Review: thi wurd New Fiction Issue Number 2
Review by Pat Byrne, July, 2014
I write a fair number of reviews but I tend to avoid covering books or literary magazines. However, I was so impressed by the second edition of thi wurd that I’ve made an exception.
It’s taken all of a year and a half to produce the Glasgow based fiction magazine, and since it’s been in my hands I’ve been reading it with relish. It looks great and has a satisfying mix of well-written stories, an absorbing interview with the novelist Alan Warner, a warm-hearted essay about Matt McGinn, the Scottish folk singer, an introduction to the world of Spanish Cinema, and a passionate review of John Fante’s The Brotherhood of The Grape. I just about finished reading the magazine in one sitting and was quite giddy to also find included How Pearl Button Was Kidnapped, a story by Katherine Mansfield, one of my favourite writers.
If I’m being honest, literary magazines can sometimes leave me feeling a bit flat. Although, in every one I find something that I enjoy, quite a lot of clever ‘writerly’ writing is not really to my taste. In thi wurd there’s none of that; the writing is unpretentious and of a high standard. So with ease I was drawn into the situations and lives of various characters. None seemed exaggerated, bizarre, or to be representing experiences that were beyond my reach.
Possibly the magazine was particularly accessible to me because I was already familiar with some of the writers – having recently heard them read their work at The Albany Readings. And I was already a fan of Frankie Gault, a writer recently featured on my website. I read Frankie’s work again with pleasure – Dougie The Whaler is a poignant and comedic story told through the eyes of a gallus adult and an impressionable child. His grasp of dialogue is admirable and using the vernacular he draws the reader into the vivid childhood memories of the narrator.
Another writer whose work I have read before is Gillian Mayes and I particularly liked her short story ‘Let Me Count The Ways’, an intimate view of a relationship where connection flounders and each slight and resentment counted as love disappears. Clever and insightful, Gillian communicates the feelings of her main character so well: ‘she’s asking a question and suddenly I like her more just because I’ve confided in her.’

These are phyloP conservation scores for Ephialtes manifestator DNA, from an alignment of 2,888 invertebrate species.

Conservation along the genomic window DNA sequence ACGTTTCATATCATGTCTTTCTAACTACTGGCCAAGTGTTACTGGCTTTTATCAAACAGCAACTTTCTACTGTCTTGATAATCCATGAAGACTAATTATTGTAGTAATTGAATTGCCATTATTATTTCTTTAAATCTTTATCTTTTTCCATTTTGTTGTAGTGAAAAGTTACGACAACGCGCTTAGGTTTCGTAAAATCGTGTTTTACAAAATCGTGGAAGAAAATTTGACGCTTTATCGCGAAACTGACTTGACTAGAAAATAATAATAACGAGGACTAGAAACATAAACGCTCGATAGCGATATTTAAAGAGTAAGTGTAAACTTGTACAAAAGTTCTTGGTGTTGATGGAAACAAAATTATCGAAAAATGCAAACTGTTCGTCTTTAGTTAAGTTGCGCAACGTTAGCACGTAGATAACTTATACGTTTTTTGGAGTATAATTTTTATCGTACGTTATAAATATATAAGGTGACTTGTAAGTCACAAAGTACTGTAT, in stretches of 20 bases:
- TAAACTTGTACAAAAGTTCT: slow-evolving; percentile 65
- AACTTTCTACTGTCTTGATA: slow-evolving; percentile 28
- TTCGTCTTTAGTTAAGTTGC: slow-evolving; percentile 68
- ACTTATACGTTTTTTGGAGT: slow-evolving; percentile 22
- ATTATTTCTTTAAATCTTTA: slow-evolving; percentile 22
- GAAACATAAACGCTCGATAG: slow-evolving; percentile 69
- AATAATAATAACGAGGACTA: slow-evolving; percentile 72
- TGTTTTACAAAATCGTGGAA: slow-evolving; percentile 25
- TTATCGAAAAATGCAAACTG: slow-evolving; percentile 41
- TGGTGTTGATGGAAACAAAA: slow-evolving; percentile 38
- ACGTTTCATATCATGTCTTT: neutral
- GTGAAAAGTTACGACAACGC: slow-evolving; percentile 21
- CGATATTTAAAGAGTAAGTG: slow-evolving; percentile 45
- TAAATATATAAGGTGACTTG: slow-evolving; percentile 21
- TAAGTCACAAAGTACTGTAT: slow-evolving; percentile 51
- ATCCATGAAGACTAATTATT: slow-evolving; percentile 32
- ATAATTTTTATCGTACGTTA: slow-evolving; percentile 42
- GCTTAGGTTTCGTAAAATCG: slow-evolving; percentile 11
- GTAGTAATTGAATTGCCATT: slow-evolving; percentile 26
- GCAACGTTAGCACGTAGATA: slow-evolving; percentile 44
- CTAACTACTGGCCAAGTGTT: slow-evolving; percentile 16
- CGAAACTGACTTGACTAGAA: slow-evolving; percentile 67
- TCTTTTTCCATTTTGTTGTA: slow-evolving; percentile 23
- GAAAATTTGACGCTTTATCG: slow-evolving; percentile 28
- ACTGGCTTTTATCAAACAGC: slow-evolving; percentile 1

Brian Hamill’s story The Snib is about a child with suffering from a seemingly incurable medical condition – his mortification and the playground bullying he suffers are told from the point of view of his fiercely loyal younger brother. On the surface a simple tale, it covers a lot of territory, including issues such as class, authority and peer pressure. It is written in a language true to the world of the characters, and this contributes to the tellability and honesty of the story. The artwork perfectly complements the story and I felt heart-sorry for The Snib, and very proud of his wee brother.
Samina Chaudhury’s How Big Have You Gone is about a young woman on the brink of adulthood, encountering new experiences in the very different culture of her grandmother’s home. The style of writing is simple, sensuous and evokes a very real sense of place.
‘Inside it was suffocating. I could feel my underclothes sticking to me. I came out onto the veranda. Ripe guavas lay scattered on the lawn. I picked one up, the familar aroma. I squeezed the flesh of a couple in my palm. All of them were infested with tiny worms.’
The magazine is well illustrated throughout, however, the art work used to illustrate Samina’s story is particularly distinctive and was also selected for the front cover. The magazine is very aesthetically pleasing and I find myself smiling as I smooth my hand across the cover.
I also smiled a lot, and laughed, when I read Maurice O’Brien’s The Taste. His story is about a group of underage friends in an Irish pub – chancing their arm as they buy their first alcoholic drink. As the scene is conjured up both the descriptions and the dialogue ring very true: